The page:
Tinker tailor soldier spy novel review

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tinker tailor soldier spy novel review

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Tinker Tailor Soldier Spy Movie Review

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There are those who read crime and espionage books for the plot and those who read them for the atmosphere; the former talk of "ingenious puzzles" and take pride in "pure ratiocination"; the latter think themselves more literary, worry about style and characterization, and tend to praise their favorite writers as "real novelists. The social and physical details of English life and the day to day activities of the intelligence service at home and abroad are convincing. He even has a go at such "novelistic" effects as interlocking themes of sexual and political betrayal. Yet the plot is as tangled and suspenseful as any action fan could require, and the inductive skill of the diffident, intellectual hero should bring joy to the hearts of the purists. Unlike most genre writers, he has never simply cranked out books according to a formula. But his third book -- "The Spy Who Came in From the Cold" in -- was manifestly the work of a strong and original popular novelist and was greeted with enthusiasm by such British worthies as C. Snow, J.

As a film, Tinker Tailor Soldier Spy is a good read. Early on in Tomas Alfredson's new adaptation, espionage veteran George Smiley pops into the optician to exchange his specs for a new pair — big, square, heavy-rimmed, instantly familiar as the sort worn by Alec Guinness in the revered TV adaptation. The scene plays sly homage to the actor who made the role his own — as Gary Oldman now makes it his own — but it also reminds us what kind of spy Smiley is. He's a reader, an analyst, and he needs those glasses because his job is to scrutinise the barely visible fine print between the blurry lines. That's what Alfredson's film invites us to do: it offers ample pleasures, not least distinctive visuals and a feast of classy acting, but don't expect to get the best out of it unless you stay alert and bring your reading skills to the table.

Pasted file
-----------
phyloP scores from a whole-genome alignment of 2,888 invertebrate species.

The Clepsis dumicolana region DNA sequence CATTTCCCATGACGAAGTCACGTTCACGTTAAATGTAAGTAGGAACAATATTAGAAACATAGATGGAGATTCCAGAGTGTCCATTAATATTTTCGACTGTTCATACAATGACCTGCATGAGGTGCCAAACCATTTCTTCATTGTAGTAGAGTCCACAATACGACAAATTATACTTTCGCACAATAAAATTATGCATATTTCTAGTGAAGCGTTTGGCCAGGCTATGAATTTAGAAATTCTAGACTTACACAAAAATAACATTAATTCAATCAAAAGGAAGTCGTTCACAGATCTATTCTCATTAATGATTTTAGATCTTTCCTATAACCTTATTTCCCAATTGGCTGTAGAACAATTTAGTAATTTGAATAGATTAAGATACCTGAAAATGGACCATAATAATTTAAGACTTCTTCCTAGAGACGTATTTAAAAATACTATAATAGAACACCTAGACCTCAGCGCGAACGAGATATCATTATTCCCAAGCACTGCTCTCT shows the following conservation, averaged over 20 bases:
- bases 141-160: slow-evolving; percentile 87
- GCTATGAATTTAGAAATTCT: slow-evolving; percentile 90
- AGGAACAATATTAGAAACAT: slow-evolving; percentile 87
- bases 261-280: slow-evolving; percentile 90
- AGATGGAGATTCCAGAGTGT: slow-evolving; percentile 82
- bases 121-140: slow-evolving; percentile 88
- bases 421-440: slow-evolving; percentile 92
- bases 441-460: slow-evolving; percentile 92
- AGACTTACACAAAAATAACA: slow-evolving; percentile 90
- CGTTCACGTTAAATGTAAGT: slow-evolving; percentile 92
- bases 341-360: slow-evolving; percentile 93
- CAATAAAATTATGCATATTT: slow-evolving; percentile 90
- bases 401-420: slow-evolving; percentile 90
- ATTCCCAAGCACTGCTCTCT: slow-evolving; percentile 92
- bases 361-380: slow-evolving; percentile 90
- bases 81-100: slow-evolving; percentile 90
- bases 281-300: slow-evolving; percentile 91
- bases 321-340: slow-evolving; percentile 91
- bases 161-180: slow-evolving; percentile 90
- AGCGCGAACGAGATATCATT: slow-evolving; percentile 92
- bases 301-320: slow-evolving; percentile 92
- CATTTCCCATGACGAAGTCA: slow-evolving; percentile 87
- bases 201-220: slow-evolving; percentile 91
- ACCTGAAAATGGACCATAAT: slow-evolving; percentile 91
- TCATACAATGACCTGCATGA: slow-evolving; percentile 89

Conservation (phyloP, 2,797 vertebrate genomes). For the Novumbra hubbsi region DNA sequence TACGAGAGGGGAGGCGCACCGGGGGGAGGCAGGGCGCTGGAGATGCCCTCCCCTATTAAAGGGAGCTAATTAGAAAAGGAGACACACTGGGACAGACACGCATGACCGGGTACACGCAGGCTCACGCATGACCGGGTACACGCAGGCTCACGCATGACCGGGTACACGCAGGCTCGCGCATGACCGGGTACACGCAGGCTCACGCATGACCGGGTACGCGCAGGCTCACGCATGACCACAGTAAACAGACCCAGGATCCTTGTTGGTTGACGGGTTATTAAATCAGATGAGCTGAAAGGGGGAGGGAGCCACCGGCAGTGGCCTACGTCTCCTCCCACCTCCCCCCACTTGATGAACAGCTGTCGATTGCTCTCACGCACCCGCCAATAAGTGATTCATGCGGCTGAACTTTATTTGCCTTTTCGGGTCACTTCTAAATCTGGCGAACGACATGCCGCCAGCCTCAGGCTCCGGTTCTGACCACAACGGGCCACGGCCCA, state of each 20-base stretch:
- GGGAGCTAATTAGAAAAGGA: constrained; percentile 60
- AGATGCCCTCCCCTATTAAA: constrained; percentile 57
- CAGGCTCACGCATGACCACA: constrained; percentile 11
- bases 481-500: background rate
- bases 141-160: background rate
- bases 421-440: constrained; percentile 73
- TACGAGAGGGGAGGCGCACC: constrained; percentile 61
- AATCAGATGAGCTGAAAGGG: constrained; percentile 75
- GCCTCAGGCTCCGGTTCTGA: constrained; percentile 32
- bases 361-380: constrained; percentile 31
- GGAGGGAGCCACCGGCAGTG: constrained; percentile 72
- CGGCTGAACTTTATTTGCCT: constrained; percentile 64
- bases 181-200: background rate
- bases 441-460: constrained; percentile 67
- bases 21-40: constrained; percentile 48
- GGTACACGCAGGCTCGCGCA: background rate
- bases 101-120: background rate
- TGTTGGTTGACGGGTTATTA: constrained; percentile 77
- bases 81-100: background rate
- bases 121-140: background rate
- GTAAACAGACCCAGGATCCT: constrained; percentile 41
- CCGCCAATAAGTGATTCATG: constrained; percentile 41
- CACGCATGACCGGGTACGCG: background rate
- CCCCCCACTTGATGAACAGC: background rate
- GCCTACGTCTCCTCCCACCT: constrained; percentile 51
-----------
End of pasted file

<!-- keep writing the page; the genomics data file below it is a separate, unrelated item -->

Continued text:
And for writing fluently! Who knew that "genre writers" as the critic Richard Locke later terms him could manage such tricky feats?! Can you imagine anyone talking about him in such condescending terms today? Can you imagine anyone suggesting that one of the great writers of our age deserves a pat on the head for having a go at "novelistic" effects? Did it occur to you that I may be entering the realm of hyperbole - or did it just seem natural for someone of his standing and talent?

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It follows the endeavors of taciturn, aging spymaster George Smiley to uncover a Soviet mole in the British Secret Intelligence Service. - The film faithfully follows several of the reworkings of the television series - it begins urgently with the shooting of a British agent behind the Iron Curtain, rather than more prosaically with his arrival at a prep school, as in the novel.

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